Is there a chance that Ptxas.exe will use all cores of the CPU ? This would be a great improvement o

After adding 10 lines of code to my kernel compilation time has grown from 4 minutes to hours. Ptxas uses the only core of the CPU … so, multi-threaded ptxas can be very valuable CUDA improvement.

This rather sounds like a bug, or like excessive unrolling. How large are the generated files, before and after adding the ten lines?

That’s definitely an algorithmic problem in ptxas. My kernel is rather big - cubin files are about 400K in both cases (with and without those magic 10 lines of code), seems like ptxas does not do it’s job fine for large kernels. The only thing that is done in those 10 lines is an extra access to the shared memory, no loops that can be unrolled or something - and that one extra access increases the time of compilation from 4 minutes to 3 hours.

I have another interesting observation regarding the reliability of ptxas :-) If to specify the noinline for all device functions I use (about 50 large functions) the kernel will be compiled in just one minute, however, it will not work at all producing the unspecified launch failure as a result (I work with Fermi and compile for sm20).

Are you using the CUDA 3.2 toolchain? If so, the dramatic increase in PTXAS compile time resulting from a minor source code change is something that our compiler team should look into. If you are a registered developer, it would be helpful if you could file a bug. Thanks.

I’m using CUDA 3.1. Should I try to move to 3.2 ? If it really makes sense (if compiler in 3.2 contains some serious fixes or improvements) please confirm.

New releases of CUDA include a significant number of bug fixes in addition to the various new features and performance improvements they provide. The only way to find out whether the CUDA 3.2 toolchain addresses the particular issue you are encountering with the CUDA 3.1 toolchain is to give it a try. If it turns out that the compiler from CUDA 3.2 doesn’t fix the problem, it would be very helpful to file a bug.

OK, I’ll give a try to 3.2 and let you know the results. Thanks for your help!

I have installed 3.2 and compiled my project with it. Compilation time has dropped from hours to 20 seconds … but that’s how things are when the GPU debug info generation option is on :-) After turning it off I see the following:

  1. Compilation time is still huge. It already works for 10 minutes without any hints how long will it take in total.

  2. Memory consumption has grown significantly: ptxas 3.1 consumed about 3Gbytes while ptxas 3.2 eats almost 4GBytes.

  3. Even the code without those magic 10 lines that make ptxas work for infinity began to work MUCH SLOWER! Test run now lasts 98 seconds instead of 80 seconds.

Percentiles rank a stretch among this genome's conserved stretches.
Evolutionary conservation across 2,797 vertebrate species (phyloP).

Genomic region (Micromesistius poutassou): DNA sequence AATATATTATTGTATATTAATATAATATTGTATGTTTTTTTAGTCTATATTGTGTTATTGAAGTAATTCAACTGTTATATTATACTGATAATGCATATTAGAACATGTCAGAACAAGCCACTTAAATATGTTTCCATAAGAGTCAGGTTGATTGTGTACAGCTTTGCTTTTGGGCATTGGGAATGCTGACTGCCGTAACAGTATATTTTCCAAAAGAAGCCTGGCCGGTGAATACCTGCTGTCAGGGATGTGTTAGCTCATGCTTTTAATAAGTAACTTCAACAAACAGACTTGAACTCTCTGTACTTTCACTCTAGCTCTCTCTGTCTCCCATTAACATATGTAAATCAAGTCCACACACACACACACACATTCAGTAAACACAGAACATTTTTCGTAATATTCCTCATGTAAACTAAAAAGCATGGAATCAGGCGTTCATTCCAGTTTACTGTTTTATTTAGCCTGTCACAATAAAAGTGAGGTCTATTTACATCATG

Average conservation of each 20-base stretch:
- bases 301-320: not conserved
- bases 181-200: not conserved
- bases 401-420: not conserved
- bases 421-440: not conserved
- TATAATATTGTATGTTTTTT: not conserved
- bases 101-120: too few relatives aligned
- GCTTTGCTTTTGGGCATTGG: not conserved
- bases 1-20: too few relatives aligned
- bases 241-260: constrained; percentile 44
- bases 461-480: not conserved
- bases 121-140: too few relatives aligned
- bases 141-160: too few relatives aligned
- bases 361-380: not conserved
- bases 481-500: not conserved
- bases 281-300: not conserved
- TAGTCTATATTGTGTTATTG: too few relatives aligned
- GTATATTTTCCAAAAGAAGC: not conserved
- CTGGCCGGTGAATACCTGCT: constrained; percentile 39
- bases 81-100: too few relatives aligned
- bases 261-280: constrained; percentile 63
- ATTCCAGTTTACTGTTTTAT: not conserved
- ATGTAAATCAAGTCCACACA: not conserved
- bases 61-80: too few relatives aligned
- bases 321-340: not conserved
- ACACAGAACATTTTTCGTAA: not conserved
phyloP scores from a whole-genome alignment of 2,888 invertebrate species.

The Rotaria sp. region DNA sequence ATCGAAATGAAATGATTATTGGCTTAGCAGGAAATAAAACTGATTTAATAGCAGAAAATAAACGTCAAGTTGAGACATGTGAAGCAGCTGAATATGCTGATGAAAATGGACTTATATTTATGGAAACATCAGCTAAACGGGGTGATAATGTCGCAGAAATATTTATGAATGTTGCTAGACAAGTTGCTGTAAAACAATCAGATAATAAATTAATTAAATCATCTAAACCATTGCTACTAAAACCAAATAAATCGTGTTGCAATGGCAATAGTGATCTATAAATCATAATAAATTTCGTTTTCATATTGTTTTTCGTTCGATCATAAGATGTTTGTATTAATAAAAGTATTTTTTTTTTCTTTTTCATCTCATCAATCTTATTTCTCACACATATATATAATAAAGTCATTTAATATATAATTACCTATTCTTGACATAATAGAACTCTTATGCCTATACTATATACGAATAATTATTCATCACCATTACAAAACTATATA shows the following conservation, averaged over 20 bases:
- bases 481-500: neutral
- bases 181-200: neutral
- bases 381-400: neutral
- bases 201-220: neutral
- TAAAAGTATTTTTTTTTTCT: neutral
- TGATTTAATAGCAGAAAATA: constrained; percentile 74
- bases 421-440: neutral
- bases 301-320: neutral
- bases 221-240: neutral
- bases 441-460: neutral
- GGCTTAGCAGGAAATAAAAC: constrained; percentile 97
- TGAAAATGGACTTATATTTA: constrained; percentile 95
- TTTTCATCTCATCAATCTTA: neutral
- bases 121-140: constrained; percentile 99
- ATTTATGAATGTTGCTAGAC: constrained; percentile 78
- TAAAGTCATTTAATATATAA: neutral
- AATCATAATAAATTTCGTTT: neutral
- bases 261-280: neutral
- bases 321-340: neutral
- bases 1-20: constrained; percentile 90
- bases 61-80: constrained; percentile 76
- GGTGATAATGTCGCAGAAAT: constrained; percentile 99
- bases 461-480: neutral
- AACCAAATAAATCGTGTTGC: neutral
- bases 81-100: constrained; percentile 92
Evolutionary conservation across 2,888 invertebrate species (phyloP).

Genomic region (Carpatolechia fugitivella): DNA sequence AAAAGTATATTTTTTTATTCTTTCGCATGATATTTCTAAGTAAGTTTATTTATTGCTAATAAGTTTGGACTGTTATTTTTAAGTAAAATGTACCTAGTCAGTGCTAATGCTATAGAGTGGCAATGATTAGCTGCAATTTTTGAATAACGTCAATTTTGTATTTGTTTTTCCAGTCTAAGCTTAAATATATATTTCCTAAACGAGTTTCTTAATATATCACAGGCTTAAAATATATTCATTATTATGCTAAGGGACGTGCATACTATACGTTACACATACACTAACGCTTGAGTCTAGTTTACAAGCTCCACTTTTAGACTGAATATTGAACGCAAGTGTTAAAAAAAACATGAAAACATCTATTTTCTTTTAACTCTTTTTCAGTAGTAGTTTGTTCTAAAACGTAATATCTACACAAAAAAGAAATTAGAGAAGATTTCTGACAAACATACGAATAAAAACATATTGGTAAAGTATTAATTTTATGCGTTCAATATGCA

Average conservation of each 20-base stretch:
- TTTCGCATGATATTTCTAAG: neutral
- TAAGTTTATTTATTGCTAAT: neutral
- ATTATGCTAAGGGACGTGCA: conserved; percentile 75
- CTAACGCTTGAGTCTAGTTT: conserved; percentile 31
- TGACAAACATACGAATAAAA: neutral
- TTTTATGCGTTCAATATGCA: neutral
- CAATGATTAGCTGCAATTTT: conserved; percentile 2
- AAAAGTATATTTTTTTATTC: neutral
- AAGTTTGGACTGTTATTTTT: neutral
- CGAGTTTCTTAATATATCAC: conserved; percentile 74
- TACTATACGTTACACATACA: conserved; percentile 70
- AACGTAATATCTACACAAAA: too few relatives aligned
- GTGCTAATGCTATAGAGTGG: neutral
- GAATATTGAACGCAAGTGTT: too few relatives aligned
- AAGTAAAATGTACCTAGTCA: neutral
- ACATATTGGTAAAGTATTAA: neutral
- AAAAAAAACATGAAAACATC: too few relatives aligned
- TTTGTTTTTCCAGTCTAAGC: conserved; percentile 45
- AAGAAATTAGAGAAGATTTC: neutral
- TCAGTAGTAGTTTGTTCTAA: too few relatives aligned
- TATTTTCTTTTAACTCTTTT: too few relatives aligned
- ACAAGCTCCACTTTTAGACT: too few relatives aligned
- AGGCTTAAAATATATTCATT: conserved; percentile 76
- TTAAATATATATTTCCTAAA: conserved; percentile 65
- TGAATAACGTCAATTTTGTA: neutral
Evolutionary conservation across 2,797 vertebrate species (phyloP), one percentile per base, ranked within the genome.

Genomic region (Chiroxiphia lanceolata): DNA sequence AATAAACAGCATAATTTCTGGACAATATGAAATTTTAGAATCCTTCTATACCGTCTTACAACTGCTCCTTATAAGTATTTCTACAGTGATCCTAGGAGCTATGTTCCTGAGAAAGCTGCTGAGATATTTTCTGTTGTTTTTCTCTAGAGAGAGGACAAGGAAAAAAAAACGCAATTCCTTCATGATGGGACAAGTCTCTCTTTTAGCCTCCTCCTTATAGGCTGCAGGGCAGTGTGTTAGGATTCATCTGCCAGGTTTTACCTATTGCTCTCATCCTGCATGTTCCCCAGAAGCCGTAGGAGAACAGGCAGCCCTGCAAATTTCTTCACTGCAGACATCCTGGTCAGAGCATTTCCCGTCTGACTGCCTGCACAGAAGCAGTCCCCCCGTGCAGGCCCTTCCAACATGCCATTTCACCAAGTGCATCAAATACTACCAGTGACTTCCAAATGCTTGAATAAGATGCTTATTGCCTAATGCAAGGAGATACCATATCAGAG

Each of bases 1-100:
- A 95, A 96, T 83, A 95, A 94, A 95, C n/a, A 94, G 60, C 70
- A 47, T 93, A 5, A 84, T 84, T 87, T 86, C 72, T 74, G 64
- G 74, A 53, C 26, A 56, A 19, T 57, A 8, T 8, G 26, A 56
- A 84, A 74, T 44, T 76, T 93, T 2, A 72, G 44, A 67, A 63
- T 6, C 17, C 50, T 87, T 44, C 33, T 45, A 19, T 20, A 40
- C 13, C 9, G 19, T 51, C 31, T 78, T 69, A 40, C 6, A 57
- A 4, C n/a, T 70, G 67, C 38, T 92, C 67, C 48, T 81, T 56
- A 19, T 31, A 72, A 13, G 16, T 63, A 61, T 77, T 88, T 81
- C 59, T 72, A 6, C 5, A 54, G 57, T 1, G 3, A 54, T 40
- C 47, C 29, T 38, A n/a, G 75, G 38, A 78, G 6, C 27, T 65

As to the compilation, the behaviour of ptxas 3.1 and ptxas 3.2 is almost the same: ptxas.exe process takes a lot of memory and than takes 100% of one CPU core for 3 hours. In general, it seems like the problem is still in the compiler.

I am the registered developer but I’m a bit confused on posting the bug report. There is absolutely no chance to extract the test case to reproduce the issue - the project is huge and complex, I can hardly think of extraction.

Just in case … Here is the code that makes the ptxas work for three hours when added:


		if (!bSkipSet && nPos > 0 && ((nSkip = SKIP(nPos - 1)) != 0))



			if (fValue == GPTRUE)


				GPINT nSkipSize1 = (nSkip >> 16);

				GPINT nSkipSize2 = (nSkip << 16) >> 16;

				nSkipStart = nPos + nSkipSize1;

				nSkipLength = nSkipSize2;




				GPINT nSkipSize1 = (nSkip >> 16);

				nSkipStart = nPos;

				nSkipLength = nSkipSize1;


			bSkipSet = true;

		} // if (nSkip != 0)

		if (bSkipSet && nPos == nSkipStart)


			nPos += nSkipLength;

			STACK_PUSH(Parms, 0); // Dummy substitution of skipped operations

			bSkipSet = false;



SKIP(nPos - 1), STACK_VALUE_TOP(Parms) and STACK_PUSH(Parms, 0) are the macros that reference the float numbers in the shared memory. My experiments show that removal of one of shared memory interaction (SKIP(nPos - 1)) make ptxas work for six minutes instead of 3 hours. Also, I can admit that ptxas 3.2 works for almost 6 minutes for the code that is handled in 4-5 minutes by ptxas 3.1.

The real concern is not about the speed of compilation but about the speed of work, 98 seconds is 22.5% slower.

Sorry to hear the 3.2 toolchain didn’t fix the compilation time issue. A repro case is indispensable for the compiler team to get to the bottom of an issue such as this one. Since the problem (per your diagnosis) seems to be in PTXAS, all that should be needed for repro is the one .ptx file that causes PTXAS to get “stuck”, and the commandline for the corresponding PTXAS invocation (from nvcc --verbose).

Understood. How should I provide the .ptx ? Via personal message to you ?

I would be more advantageous for you to file a bug, attaching the .ptx file (obtained with --keep) and the ptxas commandline invocation (obtained with --verbose) which should allow the compiler engineers to reproduce the issue with the excessive compilation time. As the filer of the bug, you will then have visibility into the bug’s progress.

If you prefer, you could also send the file in question and the commandline information to me in a personal message via the forum (it is possible to attach files to PMs). Any internally filed bug would however be visible only within NVIDIA.